You might think a question like that is delving into the realm of the completely ludicrous but stick with us for a second.
This device was first tested in 2011 by French inventor and watercraft enthusiast Franky Zapata. His team, Zapata Racing, wanted to create a water-propelled board that had both the ability to ride under the water and to emerge above the water while remaining stable in the air.
Thus, the Flyboard was born. It consists of a board, attached to a downward facing U-shaped pipe, attached to a supply hose, which connects to a jet-ski and channels water.
The water comes out the pipes with great force, allowing the rider to zip around with a fair amount of speed and even launch themselves into the air about 30-35 feet.
The board locks into place above the propulsion pipe. The rider is secured to the board with foot bindings and uses their body to stabilize during flight. The rider can also rotate and shift direction with subtle movements while they are on the board.
Installing a Flyboard to a PWC is a fairly simple task once you know how to do it, and usually takes under an hour to complete. It’s compatible with most popular brands, including Seadoo, Honda, Kawasaki, and Yamaha. There are even accessories (quick nozzles) that allow riders to switch back and forth from operating the jet-ski to powering the Flyboard.
Manning a Flyboard takes a good deal of practice. Due to the inherent risks involved, the board is buoyant, meaning it will float to the surface of the water while not in use . Additionally, riders must take heed of several safety requirements. Namely, they must wear a helmet and don a personal floatation device to prevent possible head impacts and the chance of drowning if rendered immobile.
Zapata Racing followed up their Flyboard with a Hoverboard design. This device works on a similar principle, by attaching a sturdy, carbon-fiber board to a pipe powered by a jet-ski, riders can ride the waters in surfer/skater fashion. The maximum height for Hoverboard riding is 26 feet; the maximum speed is about 25 MPH.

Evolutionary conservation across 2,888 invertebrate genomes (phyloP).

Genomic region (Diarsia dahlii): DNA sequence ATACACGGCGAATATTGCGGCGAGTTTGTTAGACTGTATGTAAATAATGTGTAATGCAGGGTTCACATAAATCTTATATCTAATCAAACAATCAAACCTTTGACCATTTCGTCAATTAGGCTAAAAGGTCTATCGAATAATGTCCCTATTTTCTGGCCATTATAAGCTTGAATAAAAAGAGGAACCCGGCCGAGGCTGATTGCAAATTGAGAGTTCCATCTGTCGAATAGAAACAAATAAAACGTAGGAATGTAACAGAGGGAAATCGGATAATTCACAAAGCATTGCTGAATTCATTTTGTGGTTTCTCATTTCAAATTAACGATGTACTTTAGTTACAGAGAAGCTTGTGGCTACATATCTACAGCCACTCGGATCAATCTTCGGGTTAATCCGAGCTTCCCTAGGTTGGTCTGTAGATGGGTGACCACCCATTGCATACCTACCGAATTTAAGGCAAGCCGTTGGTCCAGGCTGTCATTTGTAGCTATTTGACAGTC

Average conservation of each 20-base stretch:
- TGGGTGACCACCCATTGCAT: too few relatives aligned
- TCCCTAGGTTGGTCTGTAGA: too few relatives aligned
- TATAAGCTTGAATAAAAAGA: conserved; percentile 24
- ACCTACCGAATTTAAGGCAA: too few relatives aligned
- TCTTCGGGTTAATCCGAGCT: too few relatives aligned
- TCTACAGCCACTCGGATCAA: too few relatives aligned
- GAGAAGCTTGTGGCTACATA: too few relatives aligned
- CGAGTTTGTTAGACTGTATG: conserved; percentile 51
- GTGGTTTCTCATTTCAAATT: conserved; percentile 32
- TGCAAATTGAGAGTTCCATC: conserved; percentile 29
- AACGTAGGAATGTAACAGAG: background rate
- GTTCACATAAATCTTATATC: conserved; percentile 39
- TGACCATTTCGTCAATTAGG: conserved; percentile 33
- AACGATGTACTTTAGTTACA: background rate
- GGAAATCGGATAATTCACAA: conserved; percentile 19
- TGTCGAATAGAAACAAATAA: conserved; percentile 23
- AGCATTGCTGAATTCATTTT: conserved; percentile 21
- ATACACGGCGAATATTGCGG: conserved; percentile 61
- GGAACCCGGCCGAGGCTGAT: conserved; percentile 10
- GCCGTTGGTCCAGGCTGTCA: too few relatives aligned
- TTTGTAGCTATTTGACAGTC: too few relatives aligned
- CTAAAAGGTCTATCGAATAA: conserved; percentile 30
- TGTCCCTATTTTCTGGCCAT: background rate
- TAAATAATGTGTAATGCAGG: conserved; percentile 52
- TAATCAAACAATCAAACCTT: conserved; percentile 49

Learning the basics is relatively easy, particularly if you already have experience surfboarding or wakeboarding. With practice, riders can perform various tricks and flips, though acquiring this level of skill does take time.
Using a complementary device riders can control their throttle. Individuals who already own Flyboards can use their original hardware with the Hoverboard, meaning they only have to purchase the board and connect it to get started. It’s compatible with the same range of PWCs as the Flyboard, and can also be used with the quick nozzle to switch power between devices.
Are These Things Popular?
Very much so. As riding Flyboards and Hoverboards takes a great deal of practice and supervision, there are entire courses dedicated to providing instructor training for interested candidates. These courses cover the rudiments of board operation, teach candidates the ins and outs, and allow them to learn how to troubleshoot various issues that may arise while operating one of the devices.
The training, in turn, gives candidates the skills required to train others on using a Flyboard or Hoverboard, or run a rental operation. These too are numerous, allowing those interested in trying out a Flyboard (but not quite ready to own one) the experience of zipping above the water.
“Hydroflight,” which is what the broader category of operating these devices has been called, even has a yearly gathering for enthusiasts—HydroFest. It’s free, open to the public, and gives those interested a chance to check out the newest in gear, show off their talents on various devices, and meet notables in the industry (such as the winner of the Flyboard World Championship).
Water Hoverboard Price
Pricing for Flyboards and Hoverboards can vary based upon what you need and where you’re buying. For example’s sake, look at Aquatic Aviation and their options for different Flyboard/Hoverboard packages.
What Else Is Zapata Up To?
Beyond the already impressive Flyboard and Hoverboard, Zapata has a water Jetpack, which takes the same concept as the other devices and translates it into Jetpack form. They are also working on a prototype for the Flyboard Air, and “Independent Propulsion Unit,” supposedly capable of flight up to 10,000 feet at a speed of 93 MPH. You can check out footage of that marvel on Zapata’s YouTube Page.